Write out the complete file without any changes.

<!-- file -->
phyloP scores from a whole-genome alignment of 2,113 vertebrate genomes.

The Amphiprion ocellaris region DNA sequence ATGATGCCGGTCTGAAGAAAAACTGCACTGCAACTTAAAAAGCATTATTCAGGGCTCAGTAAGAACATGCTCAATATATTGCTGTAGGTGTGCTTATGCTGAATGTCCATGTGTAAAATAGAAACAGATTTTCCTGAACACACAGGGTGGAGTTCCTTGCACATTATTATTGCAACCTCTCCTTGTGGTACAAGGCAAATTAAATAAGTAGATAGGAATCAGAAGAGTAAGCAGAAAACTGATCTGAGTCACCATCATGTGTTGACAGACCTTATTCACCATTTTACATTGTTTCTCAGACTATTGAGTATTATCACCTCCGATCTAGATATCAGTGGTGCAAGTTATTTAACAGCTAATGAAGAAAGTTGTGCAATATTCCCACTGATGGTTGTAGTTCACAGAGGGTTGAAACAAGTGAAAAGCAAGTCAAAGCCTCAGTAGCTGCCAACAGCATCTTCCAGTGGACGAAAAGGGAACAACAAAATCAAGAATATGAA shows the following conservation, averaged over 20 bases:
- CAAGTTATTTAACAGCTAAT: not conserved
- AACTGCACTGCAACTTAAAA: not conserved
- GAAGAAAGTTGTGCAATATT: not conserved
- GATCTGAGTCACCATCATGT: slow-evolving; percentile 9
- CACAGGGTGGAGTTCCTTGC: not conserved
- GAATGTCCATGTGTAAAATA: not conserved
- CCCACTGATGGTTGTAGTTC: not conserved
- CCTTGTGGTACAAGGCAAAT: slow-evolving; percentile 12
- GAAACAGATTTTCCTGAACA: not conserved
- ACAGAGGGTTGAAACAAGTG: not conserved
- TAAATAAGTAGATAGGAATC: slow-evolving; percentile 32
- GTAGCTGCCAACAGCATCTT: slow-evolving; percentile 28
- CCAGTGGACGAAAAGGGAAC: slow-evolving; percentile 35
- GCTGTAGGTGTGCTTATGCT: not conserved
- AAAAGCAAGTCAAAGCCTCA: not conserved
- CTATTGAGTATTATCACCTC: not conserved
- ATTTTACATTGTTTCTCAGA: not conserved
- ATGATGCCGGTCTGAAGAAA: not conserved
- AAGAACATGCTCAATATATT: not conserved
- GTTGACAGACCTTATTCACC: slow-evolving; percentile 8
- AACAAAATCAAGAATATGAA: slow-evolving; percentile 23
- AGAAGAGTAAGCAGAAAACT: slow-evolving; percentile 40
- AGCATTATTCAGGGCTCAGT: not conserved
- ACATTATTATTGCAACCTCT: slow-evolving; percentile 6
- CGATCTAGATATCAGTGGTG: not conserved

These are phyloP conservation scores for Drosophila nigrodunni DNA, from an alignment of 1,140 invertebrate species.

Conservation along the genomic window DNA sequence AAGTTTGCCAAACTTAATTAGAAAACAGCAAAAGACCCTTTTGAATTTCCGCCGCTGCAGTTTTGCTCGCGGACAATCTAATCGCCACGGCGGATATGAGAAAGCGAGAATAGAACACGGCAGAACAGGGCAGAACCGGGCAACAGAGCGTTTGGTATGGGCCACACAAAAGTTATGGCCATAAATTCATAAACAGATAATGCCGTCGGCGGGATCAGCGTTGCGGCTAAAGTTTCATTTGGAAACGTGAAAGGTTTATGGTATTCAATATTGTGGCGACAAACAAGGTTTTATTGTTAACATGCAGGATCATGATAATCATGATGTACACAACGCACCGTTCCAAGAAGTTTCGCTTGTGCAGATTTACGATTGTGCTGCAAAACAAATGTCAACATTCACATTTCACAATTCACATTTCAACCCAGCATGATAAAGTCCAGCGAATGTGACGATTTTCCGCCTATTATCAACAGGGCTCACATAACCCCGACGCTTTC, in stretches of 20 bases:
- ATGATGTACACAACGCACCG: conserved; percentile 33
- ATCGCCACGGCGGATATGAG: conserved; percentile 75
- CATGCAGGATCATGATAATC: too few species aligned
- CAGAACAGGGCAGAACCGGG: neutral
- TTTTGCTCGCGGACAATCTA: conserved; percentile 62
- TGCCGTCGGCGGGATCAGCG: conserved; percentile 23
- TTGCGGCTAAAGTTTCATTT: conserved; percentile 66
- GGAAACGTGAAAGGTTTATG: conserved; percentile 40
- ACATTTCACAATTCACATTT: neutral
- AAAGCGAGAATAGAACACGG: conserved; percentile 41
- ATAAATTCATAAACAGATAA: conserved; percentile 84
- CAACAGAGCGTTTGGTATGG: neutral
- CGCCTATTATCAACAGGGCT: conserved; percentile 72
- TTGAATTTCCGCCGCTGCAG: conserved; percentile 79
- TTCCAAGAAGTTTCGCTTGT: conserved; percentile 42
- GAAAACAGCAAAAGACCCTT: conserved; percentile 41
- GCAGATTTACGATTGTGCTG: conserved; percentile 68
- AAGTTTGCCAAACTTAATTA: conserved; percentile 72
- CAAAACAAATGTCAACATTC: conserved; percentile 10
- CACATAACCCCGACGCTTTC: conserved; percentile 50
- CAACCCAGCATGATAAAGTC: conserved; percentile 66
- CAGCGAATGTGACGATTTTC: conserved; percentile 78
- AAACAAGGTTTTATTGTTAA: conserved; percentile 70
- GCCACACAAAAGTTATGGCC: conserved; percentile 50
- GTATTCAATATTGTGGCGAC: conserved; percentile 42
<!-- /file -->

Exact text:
phyloP scores from a whole-genome alignment of 2,113 vertebrate genomes.

The Amphiprion ocellaris region DNA sequence ATGATGCCGGTCTGAAGAAAAACTGCACTGCAACTTAAAAAGCATTATTCAGGGCTCAGTAAGAACATGCTCAATATATTGCTGTAGGTGTGCTTATGCTGAATGTCCATGTGTAAAATAGAAACAGATTTTCCTGAACACACAGGGTGGAGTTCCTTGCACATTATTATTGCAACCTCTCCTTGTGGTACAAGGCAAATTAAATAAGTAGATAGGAATCAGAAGAGTAAGCAGAAAACTGATCTGAGTCACCATCATGTGTTGACAGACCTTATTCACCATTTTACATTGTTTCTCAGACTATTGAGTATTATCACCTCCGATCTAGATATCAGTGGTGCAAGTTATTTAACAGCTAATGAAGAAAGTTGTGCAATATTCCCACTGATGGTTGTAGTTCACAGAGGGTTGAAACAAGTGAAAAGCAAGTCAAAGCCTCAGTAGCTGCCAACAGCATCTTCCAGTGGACGAAAAGGGAACAACAAAATCAAGAATATGAA shows the following conservation, averaged over 20 bases:
- CAAGTTATTTAACAGCTAAT: not conserved
- AACTGCACTGCAACTTAAAA: not conserved
- GAAGAAAGTTGTGCAATATT: not conserved
- GATCTGAGTCACCATCATGT: slow-evolving; percentile 9
- CACAGGGTGGAGTTCCTTGC: not conserved
- GAATGTCCATGTGTAAAATA: not conserved
- CCCACTGATGGTTGTAGTTC: not conserved
- CCTTGTGGTACAAGGCAAAT: slow-evolving; percentile 12
- GAAACAGATTTTCCTGAACA: not conserved
- ACAGAGGGTTGAAACAAGTG: not conserved
- TAAATAAGTAGATAGGAATC: slow-evolving; percentile 32
- GTAGCTGCCAACAGCATCTT: slow-evolving; percentile 28
- CCAGTGGACGAAAAGGGAAC: slow-evolving; percentile 35
- GCTGTAGGTGTGCTTATGCT: not conserved
- AAAAGCAAGTCAAAGCCTCA: not conserved
- CTATTGAGTATTATCACCTC: not conserved
- ATTTTACATTGTTTCTCAGA: not conserved
- ATGATGCCGGTCTGAAGAAA: not conserved
- AAGAACATGCTCAATATATT: not conserved
- GTTGACAGACCTTATTCACC: slow-evolving; percentile 8
- AACAAAATCAAGAATATGAA: slow-evolving; percentile 23
- AGAAGAGTAAGCAGAAAACT: slow-evolving; percentile 40
- AGCATTATTCAGGGCTCAGT: not conserved
- ACATTATTATTGCAACCTCT: slow-evolving; percentile 6
- CGATCTAGATATCAGTGGTG: not conserved

These are phyloP conservation scores for Drosophila nigrodunni DNA, from an alignment of 1,140 invertebrate species.

Conservation along the genomic window DNA sequence AAGTTTGCCAAACTTAATTAGAAAACAGCAAAAGACCCTTTTGAATTTCCGCCGCTGCAGTTTTGCTCGCGGACAATCTAATCGCCACGGCGGATATGAGAAAGCGAGAATAGAACACGGCAGAACAGGGCAGAACCGGGCAACAGAGCGTTTGGTATGGGCCACACAAAAGTTATGGCCATAAATTCATAAACAGATAATGCCGTCGGCGGGATCAGCGTTGCGGCTAAAGTTTCATTTGGAAACGTGAAAGGTTTATGGTATTCAATATTGTGGCGACAAACAAGGTTTTATTGTTAACATGCAGGATCATGATAATCATGATGTACACAACGCACCGTTCCAAGAAGTTTCGCTTGTGCAGATTTACGATTGTGCTGCAAAACAAATGTCAACATTCACATTTCACAATTCACATTTCAACCCAGCATGATAAAGTCCAGCGAATGTGACGATTTTCCGCCTATTATCAACAGGGCTCACATAACCCCGACGCTTTC, in stretches of 20 bases:
- ATGATGTACACAACGCACCG: conserved; percentile 33
- ATCGCCACGGCGGATATGAG: conserved; percentile 75
- CATGCAGGATCATGATAATC: too few species aligned
- CAGAACAGGGCAGAACCGGG: neutral
- TTTTGCTCGCGGACAATCTA: conserved; percentile 62
- TGCCGTCGGCGGGATCAGCG: conserved; percentile 23
- TTGCGGCTAAAGTTTCATTT: conserved; percentile 66
- GGAAACGTGAAAGGTTTATG: conserved; percentile 40
- ACATTTCACAATTCACATTT: neutral
- AAAGCGAGAATAGAACACGG: conserved; percentile 41
- ATAAATTCATAAACAGATAA: conserved; percentile 84
- CAACAGAGCGTTTGGTATGG: neutral
- CGCCTATTATCAACAGGGCT: conserved; percentile 72
- TTGAATTTCCGCCGCTGCAG: conserved; percentile 79
- TTCCAAGAAGTTTCGCTTGT: conserved; percentile 42
- GAAAACAGCAAAAGACCCTT: conserved; percentile 41
- GCAGATTTACGATTGTGCTG: conserved; percentile 68
- AAGTTTGCCAAACTTAATTA: conserved; percentile 72
- CAAAACAAATGTCAACATTC: conserved; percentile 10
- CACATAACCCCGACGCTTTC: conserved; percentile 50
- CAACCCAGCATGATAAAGTC: conserved; percentile 66
- CAGCGAATGTGACGATTTTC: conserved; percentile 78
- AAACAAGGTTTTATTGTTAA: conserved; percentile 70
- GCCACACAAAAGTTATGGCC: conserved; percentile 50
- GTATTCAATATTGTGGCGAC: conserved; percentile 42